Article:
This Era's 'Hiroshima' Ctd: Your Analysis


A reader writes:

I'm a law student at Duke and I studied the torture memos last term with a former federal prosecutor. I just started to dive into the OPR report which you so kindly posted and I thought I might be able to help those of your readers without extensive legal backgrounds analyze the arguments. I think it's easy to get bogged down in such a report, so I thought I would try to explain what we should be looking at in determining what the standards for professional misconduct are at OLC and whether Yoo/Bybee violated them.

Start with pages 18-21. Here, the OPR outlines their analytical framework for determining whether an attorney has engaged in professional misconduct.

The first thing to understand about criminal law generally (and although this analysis may not be a "crime" per se, the analytical framework used is largely the same) is that culpability is dependent upon a finding that the accused performed a prohibited act (referred to as the "actus reus") and did so with the requisite mental state ("mens rea"). Here, the OPR says that the required mens rea for a finding of professional misconduct is either "intent" or "recklessness" (note that under the common law these are legal terms of art but, as per footnote 19, the OLC has it's own definition for what constitutes intentional or reckless behavior in this context).

For the sake of simplicity, I will leave "intent" out of the discussion, since a finding of recklessness is sufficient to find Yoo and Bybee culpable (and if you can't prove recklessness, then you can't prove intent).

The OPR defines "recklessness" in this context using a three part test. In order to be reckless, one must (1) "know or should know" of the professional obligation or standard, (2) "know or should know" that his/her conduct "involves a substantial likelihood" that he/she will violate the standard or obligation, and (3) nevertheless "engages in the conduct, which is objectively unreasonable under the circumstances."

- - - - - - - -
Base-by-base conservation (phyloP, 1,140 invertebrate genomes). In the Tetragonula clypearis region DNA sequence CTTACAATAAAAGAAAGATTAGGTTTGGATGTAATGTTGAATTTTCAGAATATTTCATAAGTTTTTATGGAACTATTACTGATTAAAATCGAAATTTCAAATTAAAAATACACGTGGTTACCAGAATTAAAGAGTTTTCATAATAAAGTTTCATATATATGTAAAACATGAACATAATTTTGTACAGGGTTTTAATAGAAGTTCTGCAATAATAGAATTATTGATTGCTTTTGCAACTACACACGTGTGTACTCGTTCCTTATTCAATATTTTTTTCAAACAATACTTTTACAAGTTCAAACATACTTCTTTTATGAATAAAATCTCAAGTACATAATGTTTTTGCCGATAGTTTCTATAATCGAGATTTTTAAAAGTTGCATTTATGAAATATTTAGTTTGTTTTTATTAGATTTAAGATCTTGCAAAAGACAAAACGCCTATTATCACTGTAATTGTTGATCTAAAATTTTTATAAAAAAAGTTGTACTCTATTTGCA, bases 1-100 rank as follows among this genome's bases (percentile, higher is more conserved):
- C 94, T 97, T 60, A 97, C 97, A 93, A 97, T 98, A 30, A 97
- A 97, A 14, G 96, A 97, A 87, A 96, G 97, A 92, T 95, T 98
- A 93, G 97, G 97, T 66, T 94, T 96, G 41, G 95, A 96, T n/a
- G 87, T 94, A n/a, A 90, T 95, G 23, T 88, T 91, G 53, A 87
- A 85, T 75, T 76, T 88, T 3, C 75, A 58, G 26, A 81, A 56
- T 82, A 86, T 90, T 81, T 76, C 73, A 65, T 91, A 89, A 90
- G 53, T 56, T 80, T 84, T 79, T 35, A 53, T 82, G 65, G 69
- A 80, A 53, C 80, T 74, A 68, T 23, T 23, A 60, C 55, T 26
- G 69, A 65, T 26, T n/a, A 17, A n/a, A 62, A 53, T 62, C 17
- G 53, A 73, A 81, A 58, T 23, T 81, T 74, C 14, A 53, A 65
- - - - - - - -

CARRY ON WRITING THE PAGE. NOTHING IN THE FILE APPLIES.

The "actus reus" required for professional misconduct includes violation of "any known, unambiguous obligation imposed by law, rule of professional conduct, or Department regulation or policy."

Summarization: If Yoo and/or Bybee knew or should have known of a professional standard or obligation imposed by law, professional standard, or Departmental policy and knew or should have known that their conduct violated it, but they nevertheless engaged in said conduct, then they have engaged in professional misconduct.

Note that this standard does not even require that Yoo or Bybee knew of their obligations or that their conduct violated those obligations, but ONLY requires that, given their experience and the "unambiguous nature" of the obligation, they SHOULD HAVE known about it.

So that's what we should be thinking about as we read the discussion and analysis of the memos and the obligations of attorney's at the OLC.

(Photo: a victim of a stress position, combined with violence, at Abu Ghraib prison under Cheney's rather than Saddam's ultimate control.)